Tall, athletic, menacing, and a left arm pacer. How England, along with almost every other cricketing nation, would love to have Mitchell Johnson in their bowling arsenal.
His dip in form this Ashes from the lofty standards he set against South Africa, both home and away, is hard to ignore. Yet the fact that he has better figures than compatriot Peter Siddle in the series so far begs the question of why it is he, Johnson, who is being vilified.
It has appeared to escape the media, in England in particular, that Australia's failure has been the result of average bowling displays across the board, while their new great hope Phil Hughes and Michael "Mr Cricket" Hussey have both failed to make telling contributions with the bat.
Furthermore, Johnson has batted well, a fact that should hold him in better sted when compared to the remainder of the Australian tail. A strike bowler who can regularly smash vital runs late on, is that asking too much?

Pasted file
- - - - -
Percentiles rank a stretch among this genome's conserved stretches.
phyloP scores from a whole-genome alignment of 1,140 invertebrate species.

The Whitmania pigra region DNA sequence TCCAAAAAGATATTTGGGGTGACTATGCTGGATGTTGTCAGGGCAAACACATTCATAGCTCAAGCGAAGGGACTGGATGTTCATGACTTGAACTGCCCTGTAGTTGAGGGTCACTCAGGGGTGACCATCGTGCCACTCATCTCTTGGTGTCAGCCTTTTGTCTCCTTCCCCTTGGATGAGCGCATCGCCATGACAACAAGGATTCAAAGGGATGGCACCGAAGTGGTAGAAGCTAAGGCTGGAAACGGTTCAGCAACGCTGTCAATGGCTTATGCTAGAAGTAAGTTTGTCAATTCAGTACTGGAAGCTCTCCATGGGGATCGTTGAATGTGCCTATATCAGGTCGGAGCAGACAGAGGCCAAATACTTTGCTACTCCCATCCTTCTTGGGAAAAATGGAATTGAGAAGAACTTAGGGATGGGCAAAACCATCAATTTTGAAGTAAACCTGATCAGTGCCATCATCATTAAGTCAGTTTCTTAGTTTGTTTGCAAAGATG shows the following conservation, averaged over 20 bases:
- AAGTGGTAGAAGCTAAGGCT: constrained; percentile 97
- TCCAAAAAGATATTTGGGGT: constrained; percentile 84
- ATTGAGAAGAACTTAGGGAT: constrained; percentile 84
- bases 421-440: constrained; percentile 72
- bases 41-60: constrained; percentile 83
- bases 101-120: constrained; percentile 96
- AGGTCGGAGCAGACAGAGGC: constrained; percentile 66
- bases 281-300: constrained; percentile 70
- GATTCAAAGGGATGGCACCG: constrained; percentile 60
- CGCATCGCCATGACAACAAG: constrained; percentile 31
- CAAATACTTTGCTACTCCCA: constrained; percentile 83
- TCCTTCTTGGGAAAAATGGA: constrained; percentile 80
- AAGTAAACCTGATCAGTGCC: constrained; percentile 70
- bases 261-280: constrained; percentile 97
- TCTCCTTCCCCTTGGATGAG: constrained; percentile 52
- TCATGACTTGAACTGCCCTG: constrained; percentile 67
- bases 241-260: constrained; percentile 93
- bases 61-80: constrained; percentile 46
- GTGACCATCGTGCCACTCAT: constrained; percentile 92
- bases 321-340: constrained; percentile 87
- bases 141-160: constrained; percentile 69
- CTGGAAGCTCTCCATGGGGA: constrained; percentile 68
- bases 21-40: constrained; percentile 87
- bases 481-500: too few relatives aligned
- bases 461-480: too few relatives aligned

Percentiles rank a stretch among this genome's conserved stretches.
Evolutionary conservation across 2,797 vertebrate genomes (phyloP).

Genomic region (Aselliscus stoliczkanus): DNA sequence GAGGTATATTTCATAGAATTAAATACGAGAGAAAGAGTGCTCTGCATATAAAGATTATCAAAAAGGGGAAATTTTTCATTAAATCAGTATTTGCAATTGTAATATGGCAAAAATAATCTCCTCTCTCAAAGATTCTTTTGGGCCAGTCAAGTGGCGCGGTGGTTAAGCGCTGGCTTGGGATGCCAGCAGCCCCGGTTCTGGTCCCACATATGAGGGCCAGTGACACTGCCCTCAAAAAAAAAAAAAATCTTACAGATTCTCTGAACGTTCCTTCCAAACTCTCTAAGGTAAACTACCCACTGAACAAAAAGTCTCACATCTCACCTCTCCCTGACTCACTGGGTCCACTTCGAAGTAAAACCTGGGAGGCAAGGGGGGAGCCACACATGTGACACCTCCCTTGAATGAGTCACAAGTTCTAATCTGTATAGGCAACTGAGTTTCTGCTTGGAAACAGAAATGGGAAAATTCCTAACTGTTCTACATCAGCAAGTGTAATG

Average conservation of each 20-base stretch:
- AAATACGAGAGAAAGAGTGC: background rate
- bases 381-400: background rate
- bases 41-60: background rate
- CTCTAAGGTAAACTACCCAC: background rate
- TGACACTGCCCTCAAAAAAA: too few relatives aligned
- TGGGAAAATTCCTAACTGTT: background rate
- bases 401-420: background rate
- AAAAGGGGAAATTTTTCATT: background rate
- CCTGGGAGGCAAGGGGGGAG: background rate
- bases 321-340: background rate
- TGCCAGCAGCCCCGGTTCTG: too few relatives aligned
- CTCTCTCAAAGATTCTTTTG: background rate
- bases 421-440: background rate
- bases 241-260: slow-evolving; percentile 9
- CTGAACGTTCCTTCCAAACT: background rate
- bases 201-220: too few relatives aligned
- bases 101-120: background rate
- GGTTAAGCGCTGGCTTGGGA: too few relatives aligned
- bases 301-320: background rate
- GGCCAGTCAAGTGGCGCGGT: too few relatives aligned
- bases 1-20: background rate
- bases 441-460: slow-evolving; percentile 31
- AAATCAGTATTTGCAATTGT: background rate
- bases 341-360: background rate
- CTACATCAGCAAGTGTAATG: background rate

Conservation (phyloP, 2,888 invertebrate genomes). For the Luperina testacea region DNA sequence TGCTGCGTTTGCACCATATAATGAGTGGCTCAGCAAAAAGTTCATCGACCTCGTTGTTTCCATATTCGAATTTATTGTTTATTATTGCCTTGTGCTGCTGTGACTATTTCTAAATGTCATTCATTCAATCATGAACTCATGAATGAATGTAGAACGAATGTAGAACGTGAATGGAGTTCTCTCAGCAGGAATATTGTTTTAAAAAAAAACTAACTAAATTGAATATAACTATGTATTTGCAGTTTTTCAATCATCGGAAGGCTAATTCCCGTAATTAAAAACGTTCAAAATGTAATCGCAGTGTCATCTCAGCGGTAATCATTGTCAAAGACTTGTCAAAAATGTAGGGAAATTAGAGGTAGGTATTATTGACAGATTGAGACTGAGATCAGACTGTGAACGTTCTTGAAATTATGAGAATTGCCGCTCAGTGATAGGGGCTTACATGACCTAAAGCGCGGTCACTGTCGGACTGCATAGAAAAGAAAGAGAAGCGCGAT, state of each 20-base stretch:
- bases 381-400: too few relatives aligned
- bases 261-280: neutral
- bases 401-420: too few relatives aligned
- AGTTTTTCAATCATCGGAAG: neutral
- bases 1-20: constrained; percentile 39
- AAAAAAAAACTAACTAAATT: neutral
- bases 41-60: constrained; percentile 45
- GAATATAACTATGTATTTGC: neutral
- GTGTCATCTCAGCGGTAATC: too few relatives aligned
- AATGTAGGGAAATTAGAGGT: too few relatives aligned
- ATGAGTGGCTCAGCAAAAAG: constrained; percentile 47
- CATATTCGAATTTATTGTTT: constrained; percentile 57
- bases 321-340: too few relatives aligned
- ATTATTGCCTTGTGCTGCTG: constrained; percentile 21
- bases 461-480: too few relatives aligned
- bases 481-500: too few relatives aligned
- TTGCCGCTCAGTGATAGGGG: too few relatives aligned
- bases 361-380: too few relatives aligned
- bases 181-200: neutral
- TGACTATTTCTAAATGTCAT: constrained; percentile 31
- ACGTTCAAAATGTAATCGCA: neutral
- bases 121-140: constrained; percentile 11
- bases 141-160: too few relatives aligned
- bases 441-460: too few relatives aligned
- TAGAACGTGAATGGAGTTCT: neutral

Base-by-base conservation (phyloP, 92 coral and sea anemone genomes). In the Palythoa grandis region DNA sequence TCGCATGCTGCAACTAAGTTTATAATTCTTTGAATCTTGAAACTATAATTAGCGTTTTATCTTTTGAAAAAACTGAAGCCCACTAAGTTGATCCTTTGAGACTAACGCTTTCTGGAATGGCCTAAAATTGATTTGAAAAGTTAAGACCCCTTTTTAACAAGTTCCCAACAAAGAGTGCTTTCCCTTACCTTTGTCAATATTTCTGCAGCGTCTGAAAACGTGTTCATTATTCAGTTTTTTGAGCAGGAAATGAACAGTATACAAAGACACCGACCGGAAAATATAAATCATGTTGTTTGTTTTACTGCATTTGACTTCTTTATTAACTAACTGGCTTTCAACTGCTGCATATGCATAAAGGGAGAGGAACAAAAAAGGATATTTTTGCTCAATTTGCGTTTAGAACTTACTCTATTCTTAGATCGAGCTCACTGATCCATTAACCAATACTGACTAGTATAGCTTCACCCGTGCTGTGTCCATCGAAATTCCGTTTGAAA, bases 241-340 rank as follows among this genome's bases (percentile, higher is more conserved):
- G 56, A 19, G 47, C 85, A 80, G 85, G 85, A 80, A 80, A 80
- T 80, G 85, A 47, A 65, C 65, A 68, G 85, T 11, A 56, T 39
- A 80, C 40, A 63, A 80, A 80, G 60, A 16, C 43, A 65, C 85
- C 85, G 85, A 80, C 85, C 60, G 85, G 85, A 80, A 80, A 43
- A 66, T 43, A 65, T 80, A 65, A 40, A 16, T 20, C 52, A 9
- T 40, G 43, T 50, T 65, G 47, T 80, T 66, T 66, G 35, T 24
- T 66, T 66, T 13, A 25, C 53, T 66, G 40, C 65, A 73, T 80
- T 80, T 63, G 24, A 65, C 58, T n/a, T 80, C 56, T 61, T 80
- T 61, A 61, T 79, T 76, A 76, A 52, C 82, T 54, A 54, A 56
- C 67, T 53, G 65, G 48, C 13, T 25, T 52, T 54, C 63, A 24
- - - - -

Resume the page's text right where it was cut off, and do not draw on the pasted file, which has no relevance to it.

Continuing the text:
Even Wasim Akram and talisman Flintoff have failed to live up to those criteria. Furthermore, Johnson is being expected to perform the same feat in his first Ashes having just achieved it not once, but twice against the Saffers.
But the British media know a target when they see one, and in Johnson, they have already sounded out their prey. However, with three tests to go, Johnson has plenty of time to ensure he has the last laugh.
After all, it took Ricky Ponting two years to have his last laugh after the 2005 defeat. And captaining a 5-0 series whitewash, meant it must have been a very hearty laugh at the least.
The grinning Johnson who dismantled Kallis and Co will hit back at some point, with new ball as well as bat.